How was there no fireball? That has to be a small miracle.
TheRedGoat  [Team Member]
9/20/2011 2:25:39 PM EST
Originally Posted By ske714:
How was there no fireball? That has to be a small miracle.


Fuel additives, or foam was posted earlier.

TRG
ske714  [Team Member]
9/20/2011 2:35:56 PM EST
Originally Posted By TheRedGoat:
Originally Posted By ske714:
How was there no fireball? That has to be a small miracle.


Fuel additives, or foam was posted earlier.

TRG


Good plan.
Goodn  [Team Member]
9/20/2011 3:34:37 PM EST
That plane was pulling easy 10 plus G's when it rolled in.....

Looks from that angle like he was hoping to roll out and over the grand stands.
jestertoo  [Team Member]
9/21/2011 12:45:32 PM EST
First responder audio
P08  [Team Member]
9/21/2011 2:34:25 PM EST
Found out from my brother that they found the telemetry box from the plane. He was told that the plane pulled 22.2 G's@ 500 mph, looped up and slowed to 375 and back to 500 when it hit the ground. 22 G's will kill a person fast!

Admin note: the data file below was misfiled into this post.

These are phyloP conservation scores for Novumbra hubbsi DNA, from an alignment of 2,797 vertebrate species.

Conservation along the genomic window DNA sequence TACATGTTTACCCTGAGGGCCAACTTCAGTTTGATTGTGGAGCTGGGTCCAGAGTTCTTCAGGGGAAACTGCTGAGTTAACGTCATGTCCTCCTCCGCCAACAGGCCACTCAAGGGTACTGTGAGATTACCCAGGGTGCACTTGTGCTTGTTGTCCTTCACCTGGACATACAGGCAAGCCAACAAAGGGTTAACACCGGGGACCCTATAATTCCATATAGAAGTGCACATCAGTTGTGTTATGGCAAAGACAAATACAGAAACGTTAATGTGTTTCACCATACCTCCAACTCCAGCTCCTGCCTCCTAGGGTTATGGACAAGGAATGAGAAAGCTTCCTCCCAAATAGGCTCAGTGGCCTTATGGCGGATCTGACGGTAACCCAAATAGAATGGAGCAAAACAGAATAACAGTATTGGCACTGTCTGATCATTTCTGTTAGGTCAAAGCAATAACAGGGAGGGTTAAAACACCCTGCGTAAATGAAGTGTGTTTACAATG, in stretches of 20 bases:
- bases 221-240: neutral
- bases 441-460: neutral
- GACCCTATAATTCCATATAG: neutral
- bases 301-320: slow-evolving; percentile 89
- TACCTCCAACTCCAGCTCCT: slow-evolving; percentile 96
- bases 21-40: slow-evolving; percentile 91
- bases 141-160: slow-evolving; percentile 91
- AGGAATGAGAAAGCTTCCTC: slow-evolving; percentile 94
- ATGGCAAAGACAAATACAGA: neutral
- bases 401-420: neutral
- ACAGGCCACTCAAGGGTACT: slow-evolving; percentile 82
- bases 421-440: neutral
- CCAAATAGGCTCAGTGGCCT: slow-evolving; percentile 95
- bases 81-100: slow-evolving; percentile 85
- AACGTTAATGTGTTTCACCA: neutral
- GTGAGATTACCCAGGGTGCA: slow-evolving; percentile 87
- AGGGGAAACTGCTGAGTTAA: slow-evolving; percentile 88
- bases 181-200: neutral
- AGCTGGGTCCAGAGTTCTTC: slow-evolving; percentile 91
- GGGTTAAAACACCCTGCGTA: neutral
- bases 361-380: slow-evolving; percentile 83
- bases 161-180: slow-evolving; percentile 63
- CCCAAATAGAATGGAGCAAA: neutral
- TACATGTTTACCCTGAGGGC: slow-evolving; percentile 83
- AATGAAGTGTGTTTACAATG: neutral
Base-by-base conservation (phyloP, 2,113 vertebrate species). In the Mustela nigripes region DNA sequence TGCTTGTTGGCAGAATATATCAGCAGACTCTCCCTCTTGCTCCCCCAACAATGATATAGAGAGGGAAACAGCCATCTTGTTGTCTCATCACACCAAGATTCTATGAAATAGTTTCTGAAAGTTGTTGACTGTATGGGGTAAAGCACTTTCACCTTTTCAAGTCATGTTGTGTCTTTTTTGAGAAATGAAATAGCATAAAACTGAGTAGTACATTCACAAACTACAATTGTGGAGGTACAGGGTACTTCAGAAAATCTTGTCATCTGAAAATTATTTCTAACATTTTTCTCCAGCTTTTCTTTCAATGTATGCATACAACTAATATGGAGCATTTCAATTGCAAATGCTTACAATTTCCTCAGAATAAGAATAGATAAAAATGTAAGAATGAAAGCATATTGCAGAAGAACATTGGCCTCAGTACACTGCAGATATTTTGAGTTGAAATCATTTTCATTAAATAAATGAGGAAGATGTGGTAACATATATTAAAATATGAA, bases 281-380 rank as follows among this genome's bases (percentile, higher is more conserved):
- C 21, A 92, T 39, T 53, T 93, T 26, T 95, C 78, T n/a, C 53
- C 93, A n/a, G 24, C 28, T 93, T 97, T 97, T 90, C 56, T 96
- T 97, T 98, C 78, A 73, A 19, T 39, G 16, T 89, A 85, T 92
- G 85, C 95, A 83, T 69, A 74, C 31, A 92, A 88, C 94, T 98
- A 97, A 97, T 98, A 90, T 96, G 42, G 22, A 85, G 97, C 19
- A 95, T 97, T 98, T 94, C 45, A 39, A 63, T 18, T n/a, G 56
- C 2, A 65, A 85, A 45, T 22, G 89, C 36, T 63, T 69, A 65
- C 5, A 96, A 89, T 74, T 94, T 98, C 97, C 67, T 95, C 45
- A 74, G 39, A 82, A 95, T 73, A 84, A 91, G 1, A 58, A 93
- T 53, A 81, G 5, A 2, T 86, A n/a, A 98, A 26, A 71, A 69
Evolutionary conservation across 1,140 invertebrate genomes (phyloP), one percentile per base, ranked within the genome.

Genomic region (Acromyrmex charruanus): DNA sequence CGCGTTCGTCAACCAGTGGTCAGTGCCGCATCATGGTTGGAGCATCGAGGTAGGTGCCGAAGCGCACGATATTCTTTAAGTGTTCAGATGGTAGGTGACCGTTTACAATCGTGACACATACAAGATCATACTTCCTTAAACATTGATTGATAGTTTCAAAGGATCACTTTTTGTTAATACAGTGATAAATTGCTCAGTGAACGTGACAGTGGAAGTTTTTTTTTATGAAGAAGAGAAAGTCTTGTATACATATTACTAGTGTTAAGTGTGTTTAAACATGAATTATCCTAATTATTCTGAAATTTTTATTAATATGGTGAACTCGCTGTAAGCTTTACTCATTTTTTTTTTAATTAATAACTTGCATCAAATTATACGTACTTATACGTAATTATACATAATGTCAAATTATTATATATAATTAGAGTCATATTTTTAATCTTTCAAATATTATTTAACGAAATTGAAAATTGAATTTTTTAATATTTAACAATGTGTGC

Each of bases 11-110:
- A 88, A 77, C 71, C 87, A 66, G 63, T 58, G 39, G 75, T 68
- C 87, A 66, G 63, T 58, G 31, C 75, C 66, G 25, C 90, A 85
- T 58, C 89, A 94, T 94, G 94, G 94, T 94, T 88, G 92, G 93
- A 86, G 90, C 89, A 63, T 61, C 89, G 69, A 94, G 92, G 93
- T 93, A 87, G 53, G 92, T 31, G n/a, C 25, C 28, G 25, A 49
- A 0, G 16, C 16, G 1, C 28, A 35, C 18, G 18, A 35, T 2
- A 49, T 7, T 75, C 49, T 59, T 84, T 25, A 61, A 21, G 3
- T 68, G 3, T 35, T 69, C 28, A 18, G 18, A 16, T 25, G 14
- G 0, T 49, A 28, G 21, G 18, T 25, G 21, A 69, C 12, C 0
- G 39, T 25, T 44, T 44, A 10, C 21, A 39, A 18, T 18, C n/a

Goodn  [Team Member]
9/21/2011 3:53:20 PM EST
Originally Posted By P08:
Found out from my brother that they found the telemetry box from the plane. He was told that the plane pulled 22.2 G's@ 500 mph, looped up and slowed to 375 and back to 500 when it hit the ground. 22 G's will kill a person fast!



Damn! I knew he was pulling way more than 10 G's as tight as he was pulling..... But over 22! FUUUUUUUUUU....... he was lights out.